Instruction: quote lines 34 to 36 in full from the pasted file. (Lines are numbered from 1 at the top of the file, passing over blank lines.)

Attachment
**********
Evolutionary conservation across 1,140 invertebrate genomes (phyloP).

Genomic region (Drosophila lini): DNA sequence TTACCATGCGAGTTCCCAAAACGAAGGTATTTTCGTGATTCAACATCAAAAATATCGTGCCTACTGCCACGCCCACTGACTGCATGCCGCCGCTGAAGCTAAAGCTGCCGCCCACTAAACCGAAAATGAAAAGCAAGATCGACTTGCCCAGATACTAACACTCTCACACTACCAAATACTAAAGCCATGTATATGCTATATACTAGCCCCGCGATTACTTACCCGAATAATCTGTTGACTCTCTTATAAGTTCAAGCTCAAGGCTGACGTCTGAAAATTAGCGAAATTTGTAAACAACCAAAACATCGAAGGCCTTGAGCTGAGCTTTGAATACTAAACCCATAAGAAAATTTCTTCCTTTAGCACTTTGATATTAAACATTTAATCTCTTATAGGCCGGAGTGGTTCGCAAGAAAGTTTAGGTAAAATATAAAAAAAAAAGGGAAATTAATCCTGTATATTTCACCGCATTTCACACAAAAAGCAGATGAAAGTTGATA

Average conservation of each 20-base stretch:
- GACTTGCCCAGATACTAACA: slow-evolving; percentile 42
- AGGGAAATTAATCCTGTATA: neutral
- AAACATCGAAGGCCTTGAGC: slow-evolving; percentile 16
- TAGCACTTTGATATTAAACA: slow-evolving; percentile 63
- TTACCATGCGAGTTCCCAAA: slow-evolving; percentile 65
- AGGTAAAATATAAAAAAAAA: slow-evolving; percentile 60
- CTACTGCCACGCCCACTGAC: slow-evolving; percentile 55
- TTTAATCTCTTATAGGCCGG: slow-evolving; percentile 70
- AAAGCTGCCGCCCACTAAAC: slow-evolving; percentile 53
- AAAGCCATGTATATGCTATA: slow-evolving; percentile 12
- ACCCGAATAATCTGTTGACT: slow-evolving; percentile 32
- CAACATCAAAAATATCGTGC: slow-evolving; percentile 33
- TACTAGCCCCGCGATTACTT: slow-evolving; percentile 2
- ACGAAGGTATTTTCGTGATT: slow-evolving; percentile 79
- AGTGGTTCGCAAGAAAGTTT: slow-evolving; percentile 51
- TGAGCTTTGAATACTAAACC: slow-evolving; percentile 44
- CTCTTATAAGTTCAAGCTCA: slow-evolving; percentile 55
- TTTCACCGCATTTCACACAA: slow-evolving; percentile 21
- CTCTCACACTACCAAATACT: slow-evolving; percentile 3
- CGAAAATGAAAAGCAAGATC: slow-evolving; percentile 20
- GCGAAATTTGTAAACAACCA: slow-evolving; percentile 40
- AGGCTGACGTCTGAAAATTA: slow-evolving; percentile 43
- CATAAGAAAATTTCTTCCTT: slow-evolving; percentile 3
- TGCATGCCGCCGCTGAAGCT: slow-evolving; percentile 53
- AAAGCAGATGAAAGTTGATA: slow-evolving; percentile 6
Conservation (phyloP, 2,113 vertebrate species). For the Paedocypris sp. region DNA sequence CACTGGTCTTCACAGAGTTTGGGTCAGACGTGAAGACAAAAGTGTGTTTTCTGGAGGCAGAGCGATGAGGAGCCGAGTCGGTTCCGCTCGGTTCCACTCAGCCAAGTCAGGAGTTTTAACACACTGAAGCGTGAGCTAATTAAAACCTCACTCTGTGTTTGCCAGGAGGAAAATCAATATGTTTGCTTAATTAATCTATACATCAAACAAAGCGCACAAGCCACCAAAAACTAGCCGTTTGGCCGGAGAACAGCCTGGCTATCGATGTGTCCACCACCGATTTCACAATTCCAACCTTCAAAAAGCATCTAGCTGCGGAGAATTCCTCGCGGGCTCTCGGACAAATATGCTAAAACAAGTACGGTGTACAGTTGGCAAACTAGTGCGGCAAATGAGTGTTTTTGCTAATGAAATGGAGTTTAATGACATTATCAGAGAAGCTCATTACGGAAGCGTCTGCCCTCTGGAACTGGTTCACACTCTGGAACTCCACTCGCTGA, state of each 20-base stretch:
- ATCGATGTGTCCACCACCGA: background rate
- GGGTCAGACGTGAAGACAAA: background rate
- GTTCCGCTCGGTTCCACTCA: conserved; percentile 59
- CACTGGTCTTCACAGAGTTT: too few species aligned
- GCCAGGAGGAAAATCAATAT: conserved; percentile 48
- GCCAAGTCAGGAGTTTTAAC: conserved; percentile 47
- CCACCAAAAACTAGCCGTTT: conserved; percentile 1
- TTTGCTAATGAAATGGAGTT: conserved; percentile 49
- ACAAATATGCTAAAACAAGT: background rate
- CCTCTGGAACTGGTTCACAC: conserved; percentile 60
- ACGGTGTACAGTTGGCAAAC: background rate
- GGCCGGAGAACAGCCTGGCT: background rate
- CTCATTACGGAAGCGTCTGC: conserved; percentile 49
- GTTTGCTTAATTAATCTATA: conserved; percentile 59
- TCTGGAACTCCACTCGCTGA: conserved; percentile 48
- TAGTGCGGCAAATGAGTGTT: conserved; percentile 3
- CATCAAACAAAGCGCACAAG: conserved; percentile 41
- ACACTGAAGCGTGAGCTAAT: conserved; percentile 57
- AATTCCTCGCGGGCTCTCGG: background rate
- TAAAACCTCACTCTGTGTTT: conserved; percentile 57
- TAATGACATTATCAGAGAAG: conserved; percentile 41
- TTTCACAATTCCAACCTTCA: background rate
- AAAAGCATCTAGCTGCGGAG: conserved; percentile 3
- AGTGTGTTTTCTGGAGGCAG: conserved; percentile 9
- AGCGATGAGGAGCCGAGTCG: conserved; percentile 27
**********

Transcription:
- GCCAGGAGGAAAATCAATAT: conserved; percentile 48
- GCCAAGTCAGGAGTTTTAAC: conserved; percentile 47
- CCACCAAAAACTAGCCGTTT: conserved; percentile 1